Sunday October 21, 2018

President of Nepal inaugurates spiritual learning centre in South Nepal

Spiritual Learning Centre inaugurated in Nepal in presence of Sri Sri Ravi Sankar expected to spread religious harmony

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A person practicing Buddhism (representational image), Pixabay
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Kathmandu, March 8, 2017: Bidya Devi Bhandari- President of Nepal, today inaugurated a spiritual learning centre in Nepal saying that it will ensure religious harmony in the country. Located in Dumkauli of Nawalparasi in South Nepal, Shashwatdham is also expected to promote tourism.

Sri Sri Ravi Sankar, Art of Living Founder and former King Gyanendra graced the inauguration with their presence, mentioned PTI.

According to Bhandari, the pilgrimage centre would play a crucial role in inculcating goodwill and compassion among the people.

“Unity in cultural and religious diversities is Nepal’s unique identity,” she said.

The candle flame is the same for all religions; Source: Pixabay

A large number of people were present on the occasion including religious leaders from Vietnam, Sri Lanka, Cambodia, saints, political party leaders, journalists and business entrepreneurs.

The construction of Shashwatdham has been completed in 15 years by a major business group, Chaudhary Foundation.

A learning Centre (representative); Source: Pixabay

This centre for spiritual learning is said to house a library, a Shiva temple, yoga hall, religious museum and a Gurukul for students willing to learn the Sanskrit language.

 

-Prepared by Nikita Saraf; Twitter: @niki_saraf

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9 Climbers Pulled From Snow After A Sudden Storm On Mount Gurja, Nepal

Mountaineering experts are questioning how the experienced team was so badly hit at their base camp at 3,500 meters.

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Mount Gurja
Tourists take pictures at Sarangkot in Pokhara, with the view of the Mount Annapurna range in the background, some 200 km (124 miles) west of Kathmandu, Nov. 30, 2008. Annapurna, at 8,091 meters high, is the 10th highest mountain in the world.. VOA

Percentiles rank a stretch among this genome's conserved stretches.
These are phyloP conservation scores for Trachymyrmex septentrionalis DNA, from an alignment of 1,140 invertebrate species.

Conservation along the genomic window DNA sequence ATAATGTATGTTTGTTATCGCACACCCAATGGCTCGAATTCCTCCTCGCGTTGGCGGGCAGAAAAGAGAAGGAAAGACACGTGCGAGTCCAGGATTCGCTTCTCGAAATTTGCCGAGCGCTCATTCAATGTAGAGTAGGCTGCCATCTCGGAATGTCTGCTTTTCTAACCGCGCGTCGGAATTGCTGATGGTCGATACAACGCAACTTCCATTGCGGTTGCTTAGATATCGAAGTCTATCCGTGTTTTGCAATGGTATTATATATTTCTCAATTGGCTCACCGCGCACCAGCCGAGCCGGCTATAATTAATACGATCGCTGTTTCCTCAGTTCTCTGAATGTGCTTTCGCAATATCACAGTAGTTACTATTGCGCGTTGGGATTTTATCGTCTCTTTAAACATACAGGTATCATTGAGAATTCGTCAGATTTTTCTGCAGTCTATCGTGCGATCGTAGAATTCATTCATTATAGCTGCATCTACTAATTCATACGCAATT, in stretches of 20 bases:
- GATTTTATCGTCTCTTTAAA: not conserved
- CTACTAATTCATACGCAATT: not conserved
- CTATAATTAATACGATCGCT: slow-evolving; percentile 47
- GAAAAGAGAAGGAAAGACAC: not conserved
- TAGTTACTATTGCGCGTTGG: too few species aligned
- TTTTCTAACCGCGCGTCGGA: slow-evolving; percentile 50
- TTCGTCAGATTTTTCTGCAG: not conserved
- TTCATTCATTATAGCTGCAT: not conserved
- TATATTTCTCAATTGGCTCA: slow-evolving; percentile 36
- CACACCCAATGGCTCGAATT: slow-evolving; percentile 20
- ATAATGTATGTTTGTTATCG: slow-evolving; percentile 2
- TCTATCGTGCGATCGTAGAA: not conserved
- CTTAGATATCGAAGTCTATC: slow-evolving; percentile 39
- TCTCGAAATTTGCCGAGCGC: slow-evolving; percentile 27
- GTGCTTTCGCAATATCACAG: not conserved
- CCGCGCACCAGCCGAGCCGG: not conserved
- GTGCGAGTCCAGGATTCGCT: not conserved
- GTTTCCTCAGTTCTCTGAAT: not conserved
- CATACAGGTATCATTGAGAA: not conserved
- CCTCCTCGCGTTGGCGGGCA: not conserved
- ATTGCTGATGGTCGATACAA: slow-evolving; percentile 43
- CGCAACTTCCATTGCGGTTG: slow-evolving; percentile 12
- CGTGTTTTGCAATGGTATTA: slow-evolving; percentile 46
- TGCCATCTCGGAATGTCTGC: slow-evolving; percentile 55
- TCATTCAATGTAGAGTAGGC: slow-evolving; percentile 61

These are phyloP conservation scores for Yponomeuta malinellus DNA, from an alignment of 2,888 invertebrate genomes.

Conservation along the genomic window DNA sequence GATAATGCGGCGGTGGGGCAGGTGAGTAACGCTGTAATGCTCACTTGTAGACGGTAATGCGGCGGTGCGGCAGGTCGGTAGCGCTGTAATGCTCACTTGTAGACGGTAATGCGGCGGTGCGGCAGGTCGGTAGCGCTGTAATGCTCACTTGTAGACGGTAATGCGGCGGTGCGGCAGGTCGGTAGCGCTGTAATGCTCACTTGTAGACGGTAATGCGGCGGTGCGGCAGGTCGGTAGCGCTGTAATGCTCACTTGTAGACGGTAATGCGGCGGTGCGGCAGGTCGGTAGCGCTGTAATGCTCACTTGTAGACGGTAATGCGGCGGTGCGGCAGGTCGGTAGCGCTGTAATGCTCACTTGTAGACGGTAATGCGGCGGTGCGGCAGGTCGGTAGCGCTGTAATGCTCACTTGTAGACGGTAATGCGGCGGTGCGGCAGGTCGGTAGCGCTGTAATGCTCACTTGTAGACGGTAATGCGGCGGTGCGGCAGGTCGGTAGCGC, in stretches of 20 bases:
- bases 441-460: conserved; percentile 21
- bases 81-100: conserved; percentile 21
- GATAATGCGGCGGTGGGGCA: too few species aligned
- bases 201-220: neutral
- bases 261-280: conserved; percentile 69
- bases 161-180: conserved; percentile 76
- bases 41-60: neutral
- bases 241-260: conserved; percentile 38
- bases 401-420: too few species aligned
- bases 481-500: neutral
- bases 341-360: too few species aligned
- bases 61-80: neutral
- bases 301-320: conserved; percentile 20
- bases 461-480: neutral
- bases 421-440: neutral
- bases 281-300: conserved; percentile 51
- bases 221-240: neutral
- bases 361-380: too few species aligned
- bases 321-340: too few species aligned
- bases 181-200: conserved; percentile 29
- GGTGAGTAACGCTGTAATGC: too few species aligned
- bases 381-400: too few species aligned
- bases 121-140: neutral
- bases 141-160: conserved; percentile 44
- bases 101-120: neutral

A rescue team Sunday began retrieving the bodies of nine climbers killed in a violent storm on Nepal’s Mount Gurja, a freak accident that has left the mountaineering community reeling.

A helicopter dropped four mountain guides at the camp where the South Korean climbing expedition was staying when powerful winds and snow swept through, killing the entire team and scattering their bodies as far as 500 meters (yards) away.

“All nine bodies have been found and the team are in the process of bringing them down,” said Siddartha Gurung, a chopper pilot who is coordinating the retrieval mission.

Mount Gurja
A helicopter dropped four mountain guides at the camp.

A second helicopter along with a team of rescue specialists and villagers were also involved in the mission, which has been hampered by strong winds as well as the camp’s remoteness in the Dhaulagiri mountain range of Nepal’s Annapurna region.

The bodies of the climbers, five South Koreans and four Nepalis, will be flown to Pokhara, a tourist hub that serves as a gateway to the Annapurna region, and then to Kathmandu, said Yogesh Sapkota of Simrik Air, a helicopter company involved in the effort.

‘Like a bomb went off’

The expedition’s camp was destroyed by the powerful storm, which hit the area late Thursday or Friday, flattening all the tents and leaving a tangled mess of tarpaulin and broken polls.

“Base camp looks like a bomb went off,” said Dan Richards of Global Rescue, a U.S.-based emergency assistance group that will be helping with the retrieval effort.

Mount Gurja
Wangchu Sherpa of Trekking Camp Nepal, organised the expedition

The expedition was led by experienced South Korean climber Kim Chang-ho, who has climbed the world’s 14 highest mountains without using supplemental oxygen.

Experts puzzled

Mountaineering experts are questioning how the experienced team was so badly hit at their base camp at 3,500 meters.

Also Read: Nepal Saves Its Tiger Population, Doubles It

“At this point we don’t understand how this happened. You don’t usually get those sorts of extreme winds at that altitude and base camps are normally chosen because they are safe places,” Richards said.

The team had been on 7,193-meter (23,599-foot) Mount Gurja since early October, hoping to scale the rarely climbed mountain via a new route. (VOA)